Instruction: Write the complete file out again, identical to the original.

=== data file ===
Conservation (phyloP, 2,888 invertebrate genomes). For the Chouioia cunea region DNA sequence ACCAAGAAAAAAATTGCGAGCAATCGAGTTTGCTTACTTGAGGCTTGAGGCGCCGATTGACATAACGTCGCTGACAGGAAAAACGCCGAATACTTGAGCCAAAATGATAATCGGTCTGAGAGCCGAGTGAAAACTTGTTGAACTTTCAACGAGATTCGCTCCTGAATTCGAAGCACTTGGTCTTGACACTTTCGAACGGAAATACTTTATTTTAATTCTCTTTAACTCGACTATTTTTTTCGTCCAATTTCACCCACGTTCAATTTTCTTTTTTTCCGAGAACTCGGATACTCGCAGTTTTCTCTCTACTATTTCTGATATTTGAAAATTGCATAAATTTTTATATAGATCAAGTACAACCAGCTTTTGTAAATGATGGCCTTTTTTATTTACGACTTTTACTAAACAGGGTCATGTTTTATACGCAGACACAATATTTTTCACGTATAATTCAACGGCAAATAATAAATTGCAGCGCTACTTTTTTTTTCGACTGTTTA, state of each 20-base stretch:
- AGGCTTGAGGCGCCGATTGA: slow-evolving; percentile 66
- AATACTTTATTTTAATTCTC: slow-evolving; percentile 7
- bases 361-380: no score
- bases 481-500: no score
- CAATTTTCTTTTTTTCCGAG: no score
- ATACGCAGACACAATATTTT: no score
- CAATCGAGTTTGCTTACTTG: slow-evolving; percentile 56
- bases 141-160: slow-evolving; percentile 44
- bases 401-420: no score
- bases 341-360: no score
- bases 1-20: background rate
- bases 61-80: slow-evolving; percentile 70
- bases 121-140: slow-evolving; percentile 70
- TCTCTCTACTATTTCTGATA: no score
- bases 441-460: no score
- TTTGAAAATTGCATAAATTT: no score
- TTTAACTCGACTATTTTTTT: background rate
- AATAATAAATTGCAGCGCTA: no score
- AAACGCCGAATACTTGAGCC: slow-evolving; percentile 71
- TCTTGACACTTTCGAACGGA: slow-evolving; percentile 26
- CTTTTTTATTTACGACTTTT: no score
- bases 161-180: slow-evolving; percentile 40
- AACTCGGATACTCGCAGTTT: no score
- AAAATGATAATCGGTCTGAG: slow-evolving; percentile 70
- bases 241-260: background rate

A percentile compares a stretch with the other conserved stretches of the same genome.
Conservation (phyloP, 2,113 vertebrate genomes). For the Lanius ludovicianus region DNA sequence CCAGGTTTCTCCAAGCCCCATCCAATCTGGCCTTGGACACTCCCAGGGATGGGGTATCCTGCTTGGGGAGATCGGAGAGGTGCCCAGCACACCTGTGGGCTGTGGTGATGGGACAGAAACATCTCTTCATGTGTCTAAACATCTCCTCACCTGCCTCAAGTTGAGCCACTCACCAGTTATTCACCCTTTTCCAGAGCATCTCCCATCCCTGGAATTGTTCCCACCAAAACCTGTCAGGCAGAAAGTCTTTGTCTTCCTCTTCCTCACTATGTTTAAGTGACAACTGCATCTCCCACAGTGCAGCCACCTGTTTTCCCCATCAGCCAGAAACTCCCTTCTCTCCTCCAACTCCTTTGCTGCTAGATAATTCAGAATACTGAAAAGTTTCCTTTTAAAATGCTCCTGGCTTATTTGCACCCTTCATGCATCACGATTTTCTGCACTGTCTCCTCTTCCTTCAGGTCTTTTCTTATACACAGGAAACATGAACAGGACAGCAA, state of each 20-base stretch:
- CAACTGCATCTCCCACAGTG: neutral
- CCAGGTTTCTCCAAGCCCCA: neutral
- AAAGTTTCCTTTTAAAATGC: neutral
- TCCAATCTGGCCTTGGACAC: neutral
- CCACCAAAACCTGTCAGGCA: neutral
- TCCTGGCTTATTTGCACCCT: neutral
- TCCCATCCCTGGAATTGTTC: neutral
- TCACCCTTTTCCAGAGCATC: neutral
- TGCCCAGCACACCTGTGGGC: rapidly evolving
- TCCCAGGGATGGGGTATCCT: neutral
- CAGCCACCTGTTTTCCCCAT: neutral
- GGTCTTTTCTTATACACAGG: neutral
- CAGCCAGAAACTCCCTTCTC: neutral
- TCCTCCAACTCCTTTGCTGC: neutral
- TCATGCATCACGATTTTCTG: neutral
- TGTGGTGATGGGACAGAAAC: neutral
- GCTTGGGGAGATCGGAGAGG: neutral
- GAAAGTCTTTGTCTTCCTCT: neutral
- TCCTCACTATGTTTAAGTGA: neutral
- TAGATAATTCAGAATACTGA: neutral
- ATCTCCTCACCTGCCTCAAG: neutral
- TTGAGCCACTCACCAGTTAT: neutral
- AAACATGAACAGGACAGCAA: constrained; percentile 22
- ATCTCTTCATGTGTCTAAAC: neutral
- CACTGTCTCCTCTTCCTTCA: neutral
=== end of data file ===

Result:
Conservation (phyloP, 2,888 invertebrate genomes). For the Chouioia cunea region DNA sequence ACCAAGAAAAAAATTGCGAGCAATCGAGTTTGCTTACTTGAGGCTTGAGGCGCCGATTGACATAACGTCGCTGACAGGAAAAACGCCGAATACTTGAGCCAAAATGATAATCGGTCTGAGAGCCGAGTGAAAACTTGTTGAACTTTCAACGAGATTCGCTCCTGAATTCGAAGCACTTGGTCTTGACACTTTCGAACGGAAATACTTTATTTTAATTCTCTTTAACTCGACTATTTTTTTCGTCCAATTTCACCCACGTTCAATTTTCTTTTTTTCCGAGAACTCGGATACTCGCAGTTTTCTCTCTACTATTTCTGATATTTGAAAATTGCATAAATTTTTATATAGATCAAGTACAACCAGCTTTTGTAAATGATGGCCTTTTTTATTTACGACTTTTACTAAACAGGGTCATGTTTTATACGCAGACACAATATTTTTCACGTATAATTCAACGGCAAATAATAAATTGCAGCGCTACTTTTTTTTTCGACTGTTTA, state of each 20-base stretch:
- AGGCTTGAGGCGCCGATTGA: slow-evolving; percentile 66
- AATACTTTATTTTAATTCTC: slow-evolving; percentile 7
- bases 361-380: no score
- bases 481-500: no score
- CAATTTTCTTTTTTTCCGAG: no score
- ATACGCAGACACAATATTTT: no score
- CAATCGAGTTTGCTTACTTG: slow-evolving; percentile 56
- bases 141-160: slow-evolving; percentile 44
- bases 401-420: no score
- bases 341-360: no score
- bases 1-20: background rate
- bases 61-80: slow-evolving; percentile 70
- bases 121-140: slow-evolving; percentile 70
- TCTCTCTACTATTTCTGATA: no score
- bases 441-460: no score
- TTTGAAAATTGCATAAATTT: no score
- TTTAACTCGACTATTTTTTT: background rate
- AATAATAAATTGCAGCGCTA: no score
- AAACGCCGAATACTTGAGCC: slow-evolving; percentile 71
- TCTTGACACTTTCGAACGGA: slow-evolving; percentile 26
- CTTTTTTATTTACGACTTTT: no score
- bases 161-180: slow-evolving; percentile 40
- AACTCGGATACTCGCAGTTT: no score
- AAAATGATAATCGGTCTGAG: slow-evolving; percentile 70
- bases 241-260: background rate

A percentile compares a stretch with the other conserved stretches of the same genome.
Conservation (phyloP, 2,113 vertebrate genomes). For the Lanius ludovicianus region DNA sequence CCAGGTTTCTCCAAGCCCCATCCAATCTGGCCTTGGACACTCCCAGGGATGGGGTATCCTGCTTGGGGAGATCGGAGAGGTGCCCAGCACACCTGTGGGCTGTGGTGATGGGACAGAAACATCTCTTCATGTGTCTAAACATCTCCTCACCTGCCTCAAGTTGAGCCACTCACCAGTTATTCACCCTTTTCCAGAGCATCTCCCATCCCTGGAATTGTTCCCACCAAAACCTGTCAGGCAGAAAGTCTTTGTCTTCCTCTTCCTCACTATGTTTAAGTGACAACTGCATCTCCCACAGTGCAGCCACCTGTTTTCCCCATCAGCCAGAAACTCCCTTCTCTCCTCCAACTCCTTTGCTGCTAGATAATTCAGAATACTGAAAAGTTTCCTTTTAAAATGCTCCTGGCTTATTTGCACCCTTCATGCATCACGATTTTCTGCACTGTCTCCTCTTCCTTCAGGTCTTTTCTTATACACAGGAAACATGAACAGGACAGCAA, state of each 20-base stretch:
- CAACTGCATCTCCCACAGTG: neutral
- CCAGGTTTCTCCAAGCCCCA: neutral
- AAAGTTTCCTTTTAAAATGC: neutral
- TCCAATCTGGCCTTGGACAC: neutral
- CCACCAAAACCTGTCAGGCA: neutral
- TCCTGGCTTATTTGCACCCT: neutral
- TCCCATCCCTGGAATTGTTC: neutral
- TCACCCTTTTCCAGAGCATC: neutral
- TGCCCAGCACACCTGTGGGC: rapidly evolving
- TCCCAGGGATGGGGTATCCT: neutral
- CAGCCACCTGTTTTCCCCAT: neutral
- GGTCTTTTCTTATACACAGG: neutral
- CAGCCAGAAACTCCCTTCTC: neutral
- TCCTCCAACTCCTTTGCTGC: neutral
- TCATGCATCACGATTTTCTG: neutral
- TGTGGTGATGGGACAGAAAC: neutral
- GCTTGGGGAGATCGGAGAGG: neutral
- GAAAGTCTTTGTCTTCCTCT: neutral
- TCCTCACTATGTTTAAGTGA: neutral
- TAGATAATTCAGAATACTGA: neutral
- ATCTCCTCACCTGCCTCAAG: neutral
- TTGAGCCACTCACCAGTTAT: neutral
- AAACATGAACAGGACAGCAA: constrained; percentile 22
- ATCTCTTCATGTGTCTAAAC: neutral
- CACTGTCTCCTCTTCCTTCA: neutral